Danger Days: The True Lives of the Fabulous Killjoys

The new My Chemical Romance album is out, and it is completely worth the interruption in The Umbrella Academy.

When the album teaser was released, I was rather excited. Now that I own the album, I’m closer to ecstatic. The opening is fun and spunky and unpolished. “Na Na Na (Na Na Na Na Na Na Na Na Na)” blends together the best in non-lyrical music. Seriously, 3/4 of the song must be “Na”, but because the instrumentation and mixing are clean, it creates a great blend of exuberant joy.

And then, nearly half-way through the album, “Planetary (GO!) starts through the speakers. I’ve already repeated this song more than any other on this album. The beat makes me want to dance* and brings joy to my heart. And its the best example of why I think I like this album so much already.

Somehow, the boys of MyChem managed to distill all of the sounds that remind me of the best parts of my life and put them all together on this album. I can pick out traces of classic 1950s music and elements of The Rocky Horror Picture Show and the dance music from when I was in high school (and learned I shouldn’t dance around people). They even have elements of the 1980s music that I have grown to love.

They manage to give pop music its soul back.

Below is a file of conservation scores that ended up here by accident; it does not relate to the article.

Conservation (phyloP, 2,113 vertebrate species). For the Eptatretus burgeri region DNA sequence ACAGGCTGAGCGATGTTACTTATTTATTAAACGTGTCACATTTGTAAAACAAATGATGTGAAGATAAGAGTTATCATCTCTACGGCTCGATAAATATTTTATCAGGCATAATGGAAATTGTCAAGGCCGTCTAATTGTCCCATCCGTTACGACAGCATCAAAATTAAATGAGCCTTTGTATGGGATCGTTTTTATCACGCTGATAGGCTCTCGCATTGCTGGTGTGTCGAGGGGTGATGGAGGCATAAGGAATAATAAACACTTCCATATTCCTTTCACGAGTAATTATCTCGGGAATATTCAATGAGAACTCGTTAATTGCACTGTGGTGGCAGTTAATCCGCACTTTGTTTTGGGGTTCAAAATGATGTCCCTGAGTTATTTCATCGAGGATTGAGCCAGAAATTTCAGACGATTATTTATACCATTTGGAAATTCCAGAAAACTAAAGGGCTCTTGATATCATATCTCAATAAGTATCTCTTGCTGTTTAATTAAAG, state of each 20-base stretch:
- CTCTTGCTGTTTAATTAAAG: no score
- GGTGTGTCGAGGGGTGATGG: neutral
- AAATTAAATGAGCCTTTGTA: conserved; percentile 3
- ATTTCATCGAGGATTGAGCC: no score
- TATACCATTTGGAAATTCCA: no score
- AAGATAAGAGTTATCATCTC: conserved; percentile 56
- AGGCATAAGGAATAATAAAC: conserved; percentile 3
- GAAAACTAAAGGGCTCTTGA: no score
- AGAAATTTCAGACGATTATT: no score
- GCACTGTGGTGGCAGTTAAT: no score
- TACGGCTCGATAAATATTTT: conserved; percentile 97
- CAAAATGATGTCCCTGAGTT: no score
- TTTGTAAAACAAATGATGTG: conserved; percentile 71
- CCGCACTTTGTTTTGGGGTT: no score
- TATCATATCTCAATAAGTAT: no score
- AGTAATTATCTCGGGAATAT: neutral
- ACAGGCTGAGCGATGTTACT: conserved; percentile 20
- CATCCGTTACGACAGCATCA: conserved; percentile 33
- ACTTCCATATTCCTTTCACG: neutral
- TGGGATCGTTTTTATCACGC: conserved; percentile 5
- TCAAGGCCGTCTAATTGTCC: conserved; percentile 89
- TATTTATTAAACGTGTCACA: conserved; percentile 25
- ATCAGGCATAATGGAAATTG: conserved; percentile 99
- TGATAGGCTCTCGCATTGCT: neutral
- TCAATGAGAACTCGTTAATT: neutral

And the album presents itself as joyful, even when the lyrics and tone become somber in songs like “The Only Hope for Me is You” and “S/C/A/R/E/C/R/O/W.”  Danger Days maintains its joyous aspect because the album itself develops. The melodies of the opening song appear throughout the album, but not in a repetitious way. Each incarnation shifts the feel of the music and matures it.

By the time “Vampire Money” comes on to end the album, the ideas of a person being complete in all of the ups and downs, from the silly to the serious have grown and blended into a maturity. Not complete, but at a different place from the beginning to the album. “Vampire Money” takes the melodies and lyrics of “Na Na Na (Na Na Na Na Na Na Na Na Na)” and fills in the spaces the “Na”s held. Without the initial freedom of the opening song, the final song would be less rich. It is the album’s embracing of its free side that allows it to come to terms with the sorrow and grow into a more complete picture.

I love that My Chemical Romance is fearless as they interact with their music. Danger Days: The True Live of the Fabulous Killjoys is fantastic and brightens my day. I’m looking forward to what the band creates next.

*seriously, I never dance and probably should never dance,
so it's a  good thing I listen to most music in my car
where I can't dance